Deanna Langston’s Backstory
At the bright summer sun announced the new day in late August of 1830, Baroness Agatha Langston rested with her newborn daughter in her arms. Smiling, she stroked the tiny cheek. The babe responded with a sigh while her tiny lips imitated sucking for a moment.
Baron John Langston stood, one foot on the heart, across the room, puffing on a cigar, watching the mid-wife clean up after the long and difficult birth.
“Oh John, isn’t she the most adorable baby?”
“Indeed,” her husband responded.
Lady Langston knew her husband’s thoughts were on the hunt he was missing, but she was thankful he was here with her. She waited for him to reveal his choice of name but he was, apparently, waiting for the mid-wife to leave the room. She was tired and sore, but she’d resist her need to sleep until her babe had a name. She closed her eyes and silently prayed he wouldn’t name his daughter the way he’d named his other children.
“Shall I send the wet nurse in, m’lady,” the mid-wife asked.
“No, Miss Tibbits, not yet.”
“Well, then I’ll leave you to get acquainted with your wee one.” She smiled and stroked the dark hair on the baby’s head. “I’ll be back in a while.” Turning, she left the room.
The time had come. “What will you name this child, m’lord?”
Baron Langston didn’t respond, but threw the cigar stub into the fire, crossed the room, and eased his frame into a chair near the bed. “As you know, m’lady, the Langston family has a long, proud history, so I have thought to provide my children with a name from our distant past, and a name from more recent times.”
Lady Agatha’s heart sank. Her child was to have as her name something other children would tease her relentlessly about, as had happened with her older children. “And, as I have, I will find a name derived from your choice that is more fitting.”
“As you will.” What anyone called his children mattered little to him, but the name in the church records would reflect his wishes. “This child shall be Deysi Anna Langston.”
Lady Agatha breathed a sigh of relief. This name was not as bad as those he’d named his sons. She looked down at the sleeping baby and whispered, “I shall call you Deanna. It’s a beautiful and meaningful name in its own right. In Old English, it means ‘girl from the valley’ which is appropriate as you were born at Southall, in the Brent Valley. Yes, Deanna it is.” She kissed her daughter.
And so, the baby was known as Deanna Langston.
Throughout her childhood, she was quite typical of English girls of her time. Because she was of the aristocracy; her’s was a genteel upbringing. She learned to play the pianoforte, an instrument her great grandfather had purchased nearly a hundred years ago. She also learned embroidery, and showed some talent as an artist with some of her best pieces on display in family members’ homes. Her mother made sure all her daughters learned to read, against her husband’s wishes.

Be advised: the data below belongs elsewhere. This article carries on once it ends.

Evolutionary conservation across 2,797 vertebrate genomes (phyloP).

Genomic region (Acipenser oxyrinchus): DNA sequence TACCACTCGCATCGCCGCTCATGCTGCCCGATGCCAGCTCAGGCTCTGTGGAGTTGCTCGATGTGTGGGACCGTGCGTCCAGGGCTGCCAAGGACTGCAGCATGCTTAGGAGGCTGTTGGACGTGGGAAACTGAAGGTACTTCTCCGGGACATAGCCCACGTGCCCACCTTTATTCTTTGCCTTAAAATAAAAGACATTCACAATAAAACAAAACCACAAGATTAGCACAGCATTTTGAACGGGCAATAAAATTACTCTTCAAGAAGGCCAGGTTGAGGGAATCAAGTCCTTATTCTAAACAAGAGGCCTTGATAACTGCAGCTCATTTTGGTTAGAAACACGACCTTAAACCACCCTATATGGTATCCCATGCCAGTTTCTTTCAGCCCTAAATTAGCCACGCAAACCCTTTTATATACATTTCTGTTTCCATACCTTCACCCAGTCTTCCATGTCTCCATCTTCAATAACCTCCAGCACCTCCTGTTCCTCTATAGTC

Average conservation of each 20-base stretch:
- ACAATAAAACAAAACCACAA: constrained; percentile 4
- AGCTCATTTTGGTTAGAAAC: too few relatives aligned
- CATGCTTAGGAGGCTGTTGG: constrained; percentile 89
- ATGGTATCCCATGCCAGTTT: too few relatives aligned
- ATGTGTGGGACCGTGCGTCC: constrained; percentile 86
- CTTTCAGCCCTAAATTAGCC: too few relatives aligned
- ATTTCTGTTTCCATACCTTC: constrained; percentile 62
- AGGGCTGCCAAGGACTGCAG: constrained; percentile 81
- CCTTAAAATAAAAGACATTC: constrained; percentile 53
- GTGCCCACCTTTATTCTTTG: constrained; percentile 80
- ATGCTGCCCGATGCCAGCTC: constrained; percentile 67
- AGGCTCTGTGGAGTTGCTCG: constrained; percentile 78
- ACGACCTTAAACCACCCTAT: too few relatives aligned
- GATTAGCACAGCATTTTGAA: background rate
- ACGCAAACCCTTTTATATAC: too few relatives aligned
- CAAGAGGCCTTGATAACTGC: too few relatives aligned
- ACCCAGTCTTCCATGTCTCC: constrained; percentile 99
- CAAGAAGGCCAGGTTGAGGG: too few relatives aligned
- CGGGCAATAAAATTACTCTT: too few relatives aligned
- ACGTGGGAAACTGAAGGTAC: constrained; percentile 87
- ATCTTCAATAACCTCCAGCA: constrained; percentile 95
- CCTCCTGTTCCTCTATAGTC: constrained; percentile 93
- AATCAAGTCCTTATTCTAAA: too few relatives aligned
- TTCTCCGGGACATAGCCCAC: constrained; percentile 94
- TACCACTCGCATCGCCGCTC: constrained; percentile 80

Inquisitive, intelligent, and eager to learn, Deanna took to reading with gusto and taught herself much from the books she found in the family library.
Baron Langston provided a dance master to teach his children to dance, as their social success depended on being able to dance. Young Deanna loved dancing, and spent hours in her room, with her pillow as her partner, practicing. She dreamed of the day when she would attend balls, meet a handsome young man, and dance the night away.
Deanna, pragmatic and logical, had known from an early age that she would need to find her own way in life. She fretted over what she could do – women of her time were denied education and employment opportunities. She realized she’d likely spend her life, or at least until she married, as a governess or companion.
So, she heard of a companion position available not far from the family’s London home, she presented herself for an interview. When the dust settled, she’d obtained the position. Her employer, a young American, Adelle Grayson, was living in London at the townhome of the Duke and Duchess of Devonwood, who were her uncle and aunt.
The first few months of Deanna’s employment were difficult as Adelle had a ‘plan’ she wanted to put in place that would net her a duke to marry. Deanna, a few years older, more mature, and much more familiar with the ways of the aristocracy, saw the inherent dangers in this plan. There was no physical danger, but there was much more at stake than that. After a couple of close calls, Adelle realized her ‘plan’ wasn’t going to work, so she abandoned it, and enlisted her aunt and uncle’s assistance.
The years passed.
Adelle married, had children, and had something as close to a career as a Victorian woman could have, while Deanna was always at her side. She had a few offers of marriage from complete strangers who knew someone in her family but she turned them down. She was waiting for someone like Grady, her first love. She was content with her life with Adelle and her family.